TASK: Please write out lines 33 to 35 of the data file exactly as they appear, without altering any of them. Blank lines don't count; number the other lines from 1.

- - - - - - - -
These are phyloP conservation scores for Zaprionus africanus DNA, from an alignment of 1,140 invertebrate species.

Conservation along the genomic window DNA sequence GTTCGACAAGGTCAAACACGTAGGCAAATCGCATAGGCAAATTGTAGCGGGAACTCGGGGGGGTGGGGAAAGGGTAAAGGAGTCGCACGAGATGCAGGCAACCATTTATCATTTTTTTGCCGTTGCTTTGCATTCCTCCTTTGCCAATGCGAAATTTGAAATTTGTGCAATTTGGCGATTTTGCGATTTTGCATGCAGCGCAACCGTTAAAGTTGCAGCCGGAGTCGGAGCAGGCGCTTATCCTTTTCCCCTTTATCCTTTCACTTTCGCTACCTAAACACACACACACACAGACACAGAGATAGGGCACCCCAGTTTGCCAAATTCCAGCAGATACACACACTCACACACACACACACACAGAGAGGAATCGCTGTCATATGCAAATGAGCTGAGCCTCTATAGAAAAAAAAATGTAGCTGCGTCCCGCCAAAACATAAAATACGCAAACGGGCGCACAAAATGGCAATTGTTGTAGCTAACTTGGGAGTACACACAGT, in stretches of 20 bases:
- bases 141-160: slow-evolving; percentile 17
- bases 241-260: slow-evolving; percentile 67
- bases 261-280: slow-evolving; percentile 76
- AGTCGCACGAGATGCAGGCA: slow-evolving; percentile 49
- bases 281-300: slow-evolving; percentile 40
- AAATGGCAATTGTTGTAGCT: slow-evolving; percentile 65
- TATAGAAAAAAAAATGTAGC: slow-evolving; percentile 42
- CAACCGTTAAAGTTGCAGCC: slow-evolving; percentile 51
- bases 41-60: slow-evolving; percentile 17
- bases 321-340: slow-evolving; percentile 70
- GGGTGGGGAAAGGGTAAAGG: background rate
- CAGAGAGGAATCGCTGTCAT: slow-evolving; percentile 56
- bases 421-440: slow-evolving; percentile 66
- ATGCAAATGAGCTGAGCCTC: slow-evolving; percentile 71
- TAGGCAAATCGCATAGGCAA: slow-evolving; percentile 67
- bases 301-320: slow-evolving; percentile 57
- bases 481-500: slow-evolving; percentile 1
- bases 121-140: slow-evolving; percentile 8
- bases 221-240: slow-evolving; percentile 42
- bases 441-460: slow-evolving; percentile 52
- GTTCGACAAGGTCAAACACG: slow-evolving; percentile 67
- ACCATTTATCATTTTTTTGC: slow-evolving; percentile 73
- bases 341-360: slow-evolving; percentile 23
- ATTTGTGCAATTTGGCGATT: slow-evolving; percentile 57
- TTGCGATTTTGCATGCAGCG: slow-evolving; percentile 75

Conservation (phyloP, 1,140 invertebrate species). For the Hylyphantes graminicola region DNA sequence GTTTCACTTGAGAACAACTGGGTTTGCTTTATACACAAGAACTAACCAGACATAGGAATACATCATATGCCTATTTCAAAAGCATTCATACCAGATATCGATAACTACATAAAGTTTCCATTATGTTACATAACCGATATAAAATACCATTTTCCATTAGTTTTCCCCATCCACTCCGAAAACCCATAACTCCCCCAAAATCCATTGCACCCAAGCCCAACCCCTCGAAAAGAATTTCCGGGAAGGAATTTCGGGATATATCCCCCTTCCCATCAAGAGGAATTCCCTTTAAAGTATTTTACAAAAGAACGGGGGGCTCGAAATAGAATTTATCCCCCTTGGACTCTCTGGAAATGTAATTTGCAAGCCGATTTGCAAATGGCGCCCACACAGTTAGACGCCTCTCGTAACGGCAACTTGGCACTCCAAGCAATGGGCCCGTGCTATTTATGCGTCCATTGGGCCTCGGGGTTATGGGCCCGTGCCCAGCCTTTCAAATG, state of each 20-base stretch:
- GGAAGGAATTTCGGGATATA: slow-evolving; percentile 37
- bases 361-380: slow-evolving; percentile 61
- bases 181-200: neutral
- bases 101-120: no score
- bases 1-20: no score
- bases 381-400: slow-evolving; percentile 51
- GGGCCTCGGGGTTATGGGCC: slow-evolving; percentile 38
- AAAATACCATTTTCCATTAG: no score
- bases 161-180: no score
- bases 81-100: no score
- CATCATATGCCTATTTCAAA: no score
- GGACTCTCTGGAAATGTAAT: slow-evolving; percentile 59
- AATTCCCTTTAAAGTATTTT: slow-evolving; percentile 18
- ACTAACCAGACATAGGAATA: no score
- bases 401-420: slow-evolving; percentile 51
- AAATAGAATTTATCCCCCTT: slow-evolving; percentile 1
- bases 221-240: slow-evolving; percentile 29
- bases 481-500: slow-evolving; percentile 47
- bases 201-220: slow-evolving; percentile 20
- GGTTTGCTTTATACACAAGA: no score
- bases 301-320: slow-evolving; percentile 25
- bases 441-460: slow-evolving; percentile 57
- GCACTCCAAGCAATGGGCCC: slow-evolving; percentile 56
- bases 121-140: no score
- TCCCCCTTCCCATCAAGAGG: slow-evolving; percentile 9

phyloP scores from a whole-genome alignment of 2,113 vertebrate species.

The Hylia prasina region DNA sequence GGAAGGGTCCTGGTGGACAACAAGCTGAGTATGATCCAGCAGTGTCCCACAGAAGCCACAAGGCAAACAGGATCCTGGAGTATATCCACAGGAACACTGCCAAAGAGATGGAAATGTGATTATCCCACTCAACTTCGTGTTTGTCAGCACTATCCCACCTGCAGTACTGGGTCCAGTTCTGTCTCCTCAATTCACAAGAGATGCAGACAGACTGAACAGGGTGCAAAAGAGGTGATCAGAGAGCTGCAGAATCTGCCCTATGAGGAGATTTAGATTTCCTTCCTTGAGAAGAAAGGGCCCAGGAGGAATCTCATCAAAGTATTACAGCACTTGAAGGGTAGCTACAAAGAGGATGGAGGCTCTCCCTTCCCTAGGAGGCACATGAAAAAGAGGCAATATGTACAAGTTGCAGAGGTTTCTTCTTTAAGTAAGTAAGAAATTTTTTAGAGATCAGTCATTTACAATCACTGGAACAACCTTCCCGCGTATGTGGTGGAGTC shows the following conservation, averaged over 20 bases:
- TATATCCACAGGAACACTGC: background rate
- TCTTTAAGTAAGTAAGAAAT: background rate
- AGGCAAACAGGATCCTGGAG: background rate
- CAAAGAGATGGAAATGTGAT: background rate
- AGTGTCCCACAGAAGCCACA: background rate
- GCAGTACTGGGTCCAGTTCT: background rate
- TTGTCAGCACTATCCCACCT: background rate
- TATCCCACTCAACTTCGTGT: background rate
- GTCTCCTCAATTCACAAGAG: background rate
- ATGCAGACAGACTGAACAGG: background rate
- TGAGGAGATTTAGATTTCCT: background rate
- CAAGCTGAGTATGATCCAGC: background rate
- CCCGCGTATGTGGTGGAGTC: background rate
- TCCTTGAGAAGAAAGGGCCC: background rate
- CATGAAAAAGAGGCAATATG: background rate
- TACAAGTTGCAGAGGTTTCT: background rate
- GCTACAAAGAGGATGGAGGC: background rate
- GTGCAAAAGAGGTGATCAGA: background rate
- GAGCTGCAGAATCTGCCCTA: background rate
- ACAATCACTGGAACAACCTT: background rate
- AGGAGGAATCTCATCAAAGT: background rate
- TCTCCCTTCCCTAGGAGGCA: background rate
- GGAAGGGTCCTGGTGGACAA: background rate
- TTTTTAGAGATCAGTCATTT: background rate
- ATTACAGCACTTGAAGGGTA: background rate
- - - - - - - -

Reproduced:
- bases 1-20: no score
- bases 381-400: slow-evolving; percentile 51
- GGGCCTCGGGGTTATGGGCC: slow-evolving; percentile 38